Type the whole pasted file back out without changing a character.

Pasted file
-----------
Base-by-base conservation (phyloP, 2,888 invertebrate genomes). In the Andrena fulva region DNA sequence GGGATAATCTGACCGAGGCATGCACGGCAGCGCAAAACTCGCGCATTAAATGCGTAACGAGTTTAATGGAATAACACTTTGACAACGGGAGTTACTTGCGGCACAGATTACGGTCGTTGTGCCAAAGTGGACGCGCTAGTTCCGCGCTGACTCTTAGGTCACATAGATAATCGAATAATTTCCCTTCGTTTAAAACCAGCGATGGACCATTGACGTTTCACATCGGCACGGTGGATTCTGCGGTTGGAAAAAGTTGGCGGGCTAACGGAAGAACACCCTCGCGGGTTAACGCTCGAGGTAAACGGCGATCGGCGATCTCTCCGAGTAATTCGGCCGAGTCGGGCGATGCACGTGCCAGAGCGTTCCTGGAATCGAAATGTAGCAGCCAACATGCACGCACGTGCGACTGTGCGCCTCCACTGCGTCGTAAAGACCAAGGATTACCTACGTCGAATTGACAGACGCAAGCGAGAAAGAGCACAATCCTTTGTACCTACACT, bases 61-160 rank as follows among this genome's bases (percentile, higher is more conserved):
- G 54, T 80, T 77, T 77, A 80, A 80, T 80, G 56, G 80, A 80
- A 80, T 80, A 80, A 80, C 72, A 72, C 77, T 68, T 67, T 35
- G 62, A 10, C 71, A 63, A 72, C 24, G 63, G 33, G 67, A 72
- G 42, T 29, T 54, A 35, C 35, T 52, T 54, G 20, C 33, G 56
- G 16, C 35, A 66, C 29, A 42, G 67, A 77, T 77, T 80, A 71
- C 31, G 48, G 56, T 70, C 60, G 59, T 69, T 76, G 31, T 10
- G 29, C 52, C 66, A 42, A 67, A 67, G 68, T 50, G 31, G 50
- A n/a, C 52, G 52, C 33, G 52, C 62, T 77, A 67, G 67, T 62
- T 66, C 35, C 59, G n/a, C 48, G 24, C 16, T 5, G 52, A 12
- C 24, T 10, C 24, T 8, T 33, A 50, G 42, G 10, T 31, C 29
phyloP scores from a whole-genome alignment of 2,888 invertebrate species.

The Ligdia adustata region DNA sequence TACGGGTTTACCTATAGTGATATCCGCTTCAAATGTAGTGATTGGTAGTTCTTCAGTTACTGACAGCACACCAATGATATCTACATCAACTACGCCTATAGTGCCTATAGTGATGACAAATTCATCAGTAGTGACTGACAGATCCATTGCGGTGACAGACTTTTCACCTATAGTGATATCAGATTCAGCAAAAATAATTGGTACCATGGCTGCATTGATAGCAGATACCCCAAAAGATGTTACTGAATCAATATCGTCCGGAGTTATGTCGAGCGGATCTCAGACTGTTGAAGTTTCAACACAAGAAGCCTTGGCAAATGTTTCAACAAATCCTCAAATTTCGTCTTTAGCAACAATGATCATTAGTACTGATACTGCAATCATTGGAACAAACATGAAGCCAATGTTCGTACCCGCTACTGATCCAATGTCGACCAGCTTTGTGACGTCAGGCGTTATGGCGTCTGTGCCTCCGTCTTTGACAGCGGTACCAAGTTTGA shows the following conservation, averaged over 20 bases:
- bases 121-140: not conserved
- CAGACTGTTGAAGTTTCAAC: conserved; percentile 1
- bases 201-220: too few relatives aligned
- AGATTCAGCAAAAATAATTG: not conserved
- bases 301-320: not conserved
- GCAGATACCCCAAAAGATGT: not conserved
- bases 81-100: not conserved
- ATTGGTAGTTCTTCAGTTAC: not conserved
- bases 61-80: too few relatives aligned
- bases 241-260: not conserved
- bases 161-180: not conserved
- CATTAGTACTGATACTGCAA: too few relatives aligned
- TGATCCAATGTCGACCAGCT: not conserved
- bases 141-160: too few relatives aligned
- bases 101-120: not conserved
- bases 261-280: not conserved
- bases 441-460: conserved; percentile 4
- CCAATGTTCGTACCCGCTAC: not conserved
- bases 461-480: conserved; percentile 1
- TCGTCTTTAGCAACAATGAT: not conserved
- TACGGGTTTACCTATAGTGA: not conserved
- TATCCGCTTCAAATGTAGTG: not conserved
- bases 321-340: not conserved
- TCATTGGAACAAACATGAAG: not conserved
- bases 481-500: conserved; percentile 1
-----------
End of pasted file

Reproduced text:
Base-by-base conservation (phyloP, 2,888 invertebrate genomes). In the Andrena fulva region DNA sequence GGGATAATCTGACCGAGGCATGCACGGCAGCGCAAAACTCGCGCATTAAATGCGTAACGAGTTTAATGGAATAACACTTTGACAACGGGAGTTACTTGCGGCACAGATTACGGTCGTTGTGCCAAAGTGGACGCGCTAGTTCCGCGCTGACTCTTAGGTCACATAGATAATCGAATAATTTCCCTTCGTTTAAAACCAGCGATGGACCATTGACGTTTCACATCGGCACGGTGGATTCTGCGGTTGGAAAAAGTTGGCGGGCTAACGGAAGAACACCCTCGCGGGTTAACGCTCGAGGTAAACGGCGATCGGCGATCTCTCCGAGTAATTCGGCCGAGTCGGGCGATGCACGTGCCAGAGCGTTCCTGGAATCGAAATGTAGCAGCCAACATGCACGCACGTGCGACTGTGCGCCTCCACTGCGTCGTAAAGACCAAGGATTACCTACGTCGAATTGACAGACGCAAGCGAGAAAGAGCACAATCCTTTGTACCTACACT, bases 61-160 rank as follows among this genome's bases (percentile, higher is more conserved):
- G 54, T 80, T 77, T 77, A 80, A 80, T 80, G 56, G 80, A 80
- A 80, T 80, A 80, A 80, C 72, A 72, C 77, T 68, T 67, T 35
- G 62, A 10, C 71, A 63, A 72, C 24, G 63, G 33, G 67, A 72
- G 42, T 29, T 54, A 35, C 35, T 52, T 54, G 20, C 33, G 56
- G 16, C 35, A 66, C 29, A 42, G 67, A 77, T 77, T 80, A 71
- C 31, G 48, G 56, T 70, C 60, G 59, T 69, T 76, G 31, T 10
- G 29, C 52, C 66, A 42, A 67, A 67, G 68, T 50, G 31, G 50
- A n/a, C 52, G 52, C 33, G 52, C 62, T 77, A 67, G 67, T 62
- T 66, C 35, C 59, G n/a, C 48, G 24, C 16, T 5, G 52, A 12
- C 24, T 10, C 24, T 8, T 33, A 50, G 42, G 10, T 31, C 29
phyloP scores from a whole-genome alignment of 2,888 invertebrate species.

The Ligdia adustata region DNA sequence TACGGGTTTACCTATAGTGATATCCGCTTCAAATGTAGTGATTGGTAGTTCTTCAGTTACTGACAGCACACCAATGATATCTACATCAACTACGCCTATAGTGCCTATAGTGATGACAAATTCATCAGTAGTGACTGACAGATCCATTGCGGTGACAGACTTTTCACCTATAGTGATATCAGATTCAGCAAAAATAATTGGTACCATGGCTGCATTGATAGCAGATACCCCAAAAGATGTTACTGAATCAATATCGTCCGGAGTTATGTCGAGCGGATCTCAGACTGTTGAAGTTTCAACACAAGAAGCCTTGGCAAATGTTTCAACAAATCCTCAAATTTCGTCTTTAGCAACAATGATCATTAGTACTGATACTGCAATCATTGGAACAAACATGAAGCCAATGTTCGTACCCGCTACTGATCCAATGTCGACCAGCTTTGTGACGTCAGGCGTTATGGCGTCTGTGCCTCCGTCTTTGACAGCGGTACCAAGTTTGA shows the following conservation, averaged over 20 bases:
- bases 121-140: not conserved
- CAGACTGTTGAAGTTTCAAC: conserved; percentile 1
- bases 201-220: too few relatives aligned
- AGATTCAGCAAAAATAATTG: not conserved
- bases 301-320: not conserved
- GCAGATACCCCAAAAGATGT: not conserved
- bases 81-100: not conserved
- ATTGGTAGTTCTTCAGTTAC: not conserved
- bases 61-80: too few relatives aligned
- bases 241-260: not conserved
- bases 161-180: not conserved
- CATTAGTACTGATACTGCAA: too few relatives aligned
- TGATCCAATGTCGACCAGCT: not conserved
- bases 141-160: too few relatives aligned
- bases 101-120: not conserved
- bases 261-280: not conserved
- bases 441-460: conserved; percentile 4
- CCAATGTTCGTACCCGCTAC: not conserved
- bases 461-480: conserved; percentile 1
- TCGTCTTTAGCAACAATGAT: not conserved
- TACGGGTTTACCTATAGTGA: not conserved
- TATCCGCTTCAAATGTAGTG: not conserved
- bases 321-340: not conserved
- TCATTGGAACAAACATGAAG: not conserved
- bases 481-500: conserved; percentile 1